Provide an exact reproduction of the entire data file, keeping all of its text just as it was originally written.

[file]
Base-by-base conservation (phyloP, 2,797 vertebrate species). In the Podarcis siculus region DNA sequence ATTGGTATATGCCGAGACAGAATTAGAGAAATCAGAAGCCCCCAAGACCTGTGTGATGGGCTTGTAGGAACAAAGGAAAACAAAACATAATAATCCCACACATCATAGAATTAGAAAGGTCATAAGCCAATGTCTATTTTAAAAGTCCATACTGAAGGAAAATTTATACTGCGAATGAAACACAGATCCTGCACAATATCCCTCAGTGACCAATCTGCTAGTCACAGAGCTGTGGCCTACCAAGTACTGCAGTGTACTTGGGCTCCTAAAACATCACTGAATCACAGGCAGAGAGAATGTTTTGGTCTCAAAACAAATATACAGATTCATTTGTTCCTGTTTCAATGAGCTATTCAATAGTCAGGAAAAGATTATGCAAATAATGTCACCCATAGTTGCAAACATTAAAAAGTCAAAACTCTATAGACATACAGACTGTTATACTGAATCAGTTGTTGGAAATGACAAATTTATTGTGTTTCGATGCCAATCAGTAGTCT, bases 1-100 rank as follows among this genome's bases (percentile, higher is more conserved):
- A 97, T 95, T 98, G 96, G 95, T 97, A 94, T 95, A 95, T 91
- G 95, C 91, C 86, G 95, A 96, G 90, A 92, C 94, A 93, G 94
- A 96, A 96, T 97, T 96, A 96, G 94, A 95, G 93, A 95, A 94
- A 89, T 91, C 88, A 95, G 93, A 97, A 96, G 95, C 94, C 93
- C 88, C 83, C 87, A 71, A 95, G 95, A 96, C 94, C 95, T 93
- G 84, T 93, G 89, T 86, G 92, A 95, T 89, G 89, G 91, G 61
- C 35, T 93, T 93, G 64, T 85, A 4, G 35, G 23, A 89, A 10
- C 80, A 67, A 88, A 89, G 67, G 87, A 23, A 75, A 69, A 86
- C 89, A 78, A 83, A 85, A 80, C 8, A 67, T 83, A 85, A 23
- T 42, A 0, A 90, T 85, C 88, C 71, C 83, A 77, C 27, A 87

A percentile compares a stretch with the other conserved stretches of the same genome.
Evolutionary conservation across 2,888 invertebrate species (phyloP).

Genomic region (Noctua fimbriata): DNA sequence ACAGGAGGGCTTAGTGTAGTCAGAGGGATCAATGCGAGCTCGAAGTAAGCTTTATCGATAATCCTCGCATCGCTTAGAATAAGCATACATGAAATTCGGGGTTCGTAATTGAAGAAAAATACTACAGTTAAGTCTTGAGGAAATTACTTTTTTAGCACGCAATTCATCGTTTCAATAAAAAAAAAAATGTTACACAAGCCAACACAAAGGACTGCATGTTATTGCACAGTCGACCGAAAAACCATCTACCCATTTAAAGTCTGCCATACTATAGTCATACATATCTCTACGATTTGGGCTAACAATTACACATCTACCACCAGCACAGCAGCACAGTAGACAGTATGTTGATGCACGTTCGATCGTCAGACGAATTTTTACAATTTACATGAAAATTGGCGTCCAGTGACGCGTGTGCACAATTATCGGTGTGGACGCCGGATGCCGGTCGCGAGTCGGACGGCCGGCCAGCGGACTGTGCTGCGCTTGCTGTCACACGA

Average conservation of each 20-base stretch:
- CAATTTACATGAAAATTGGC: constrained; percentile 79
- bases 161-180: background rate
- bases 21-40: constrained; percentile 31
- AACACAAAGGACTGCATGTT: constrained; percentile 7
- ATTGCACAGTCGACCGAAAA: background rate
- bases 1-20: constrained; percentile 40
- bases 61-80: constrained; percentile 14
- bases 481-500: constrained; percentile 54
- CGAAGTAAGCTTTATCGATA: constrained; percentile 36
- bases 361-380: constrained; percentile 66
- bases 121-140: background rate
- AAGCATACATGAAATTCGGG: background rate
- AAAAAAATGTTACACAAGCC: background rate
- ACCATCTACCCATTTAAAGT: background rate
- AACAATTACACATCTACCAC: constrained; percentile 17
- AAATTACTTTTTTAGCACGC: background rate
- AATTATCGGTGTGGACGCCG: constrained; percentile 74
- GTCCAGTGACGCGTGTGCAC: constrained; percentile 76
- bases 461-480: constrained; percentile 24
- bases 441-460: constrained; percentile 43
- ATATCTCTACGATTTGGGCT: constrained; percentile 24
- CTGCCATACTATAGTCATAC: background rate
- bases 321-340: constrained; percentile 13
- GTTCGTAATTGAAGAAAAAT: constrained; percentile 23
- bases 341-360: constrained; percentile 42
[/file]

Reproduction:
Base-by-base conservation (phyloP, 2,797 vertebrate species). In the Podarcis siculus region DNA sequence ATTGGTATATGCCGAGACAGAATTAGAGAAATCAGAAGCCCCCAAGACCTGTGTGATGGGCTTGTAGGAACAAAGGAAAACAAAACATAATAATCCCACACATCATAGAATTAGAAAGGTCATAAGCCAATGTCTATTTTAAAAGTCCATACTGAAGGAAAATTTATACTGCGAATGAAACACAGATCCTGCACAATATCCCTCAGTGACCAATCTGCTAGTCACAGAGCTGTGGCCTACCAAGTACTGCAGTGTACTTGGGCTCCTAAAACATCACTGAATCACAGGCAGAGAGAATGTTTTGGTCTCAAAACAAATATACAGATTCATTTGTTCCTGTTTCAATGAGCTATTCAATAGTCAGGAAAAGATTATGCAAATAATGTCACCCATAGTTGCAAACATTAAAAAGTCAAAACTCTATAGACATACAGACTGTTATACTGAATCAGTTGTTGGAAATGACAAATTTATTGTGTTTCGATGCCAATCAGTAGTCT, bases 1-100 rank as follows among this genome's bases (percentile, higher is more conserved):
- A 97, T 95, T 98, G 96, G 95, T 97, A 94, T 95, A 95, T 91
- G 95, C 91, C 86, G 95, A 96, G 90, A 92, C 94, A 93, G 94
- A 96, A 96, T 97, T 96, A 96, G 94, A 95, G 93, A 95, A 94
- A 89, T 91, C 88, A 95, G 93, A 97, A 96, G 95, C 94, C 93
- C 88, C 83, C 87, A 71, A 95, G 95, A 96, C 94, C 95, T 93
- G 84, T 93, G 89, T 86, G 92, A 95, T 89, G 89, G 91, G 61
- C 35, T 93, T 93, G 64, T 85, A 4, G 35, G 23, A 89, A 10
- C 80, A 67, A 88, A 89, G 67, G 87, A 23, A 75, A 69, A 86
- C 89, A 78, A 83, A 85, A 80, C 8, A 67, T 83, A 85, A 23
- T 42, A 0, A 90, T 85, C 88, C 71, C 83, A 77, C 27, A 87

A percentile compares a stretch with the other conserved stretches of the same genome.
Evolutionary conservation across 2,888 invertebrate species (phyloP).

Genomic region (Noctua fimbriata): DNA sequence ACAGGAGGGCTTAGTGTAGTCAGAGGGATCAATGCGAGCTCGAAGTAAGCTTTATCGATAATCCTCGCATCGCTTAGAATAAGCATACATGAAATTCGGGGTTCGTAATTGAAGAAAAATACTACAGTTAAGTCTTGAGGAAATTACTTTTTTAGCACGCAATTCATCGTTTCAATAAAAAAAAAAATGTTACACAAGCCAACACAAAGGACTGCATGTTATTGCACAGTCGACCGAAAAACCATCTACCCATTTAAAGTCTGCCATACTATAGTCATACATATCTCTACGATTTGGGCTAACAATTACACATCTACCACCAGCACAGCAGCACAGTAGACAGTATGTTGATGCACGTTCGATCGTCAGACGAATTTTTACAATTTACATGAAAATTGGCGTCCAGTGACGCGTGTGCACAATTATCGGTGTGGACGCCGGATGCCGGTCGCGAGTCGGACGGCCGGCCAGCGGACTGTGCTGCGCTTGCTGTCACACGA

Average conservation of each 20-base stretch:
- CAATTTACATGAAAATTGGC: constrained; percentile 79
- bases 161-180: background rate
- bases 21-40: constrained; percentile 31
- AACACAAAGGACTGCATGTT: constrained; percentile 7
- ATTGCACAGTCGACCGAAAA: background rate
- bases 1-20: constrained; percentile 40
- bases 61-80: constrained; percentile 14
- bases 481-500: constrained; percentile 54
- CGAAGTAAGCTTTATCGATA: constrained; percentile 36
- bases 361-380: constrained; percentile 66
- bases 121-140: background rate
- AAGCATACATGAAATTCGGG: background rate
- AAAAAAATGTTACACAAGCC: background rate
- ACCATCTACCCATTTAAAGT: background rate
- AACAATTACACATCTACCAC: constrained; percentile 17
- AAATTACTTTTTTAGCACGC: background rate
- AATTATCGGTGTGGACGCCG: constrained; percentile 74
- GTCCAGTGACGCGTGTGCAC: constrained; percentile 76
- bases 461-480: constrained; percentile 24
- bases 441-460: constrained; percentile 43
- ATATCTCTACGATTTGGGCT: constrained; percentile 24
- CTGCCATACTATAGTCATAC: background rate
- bases 321-340: constrained; percentile 13
- GTTCGTAATTGAAGAAAAAT: constrained; percentile 23
- bases 341-360: constrained; percentile 42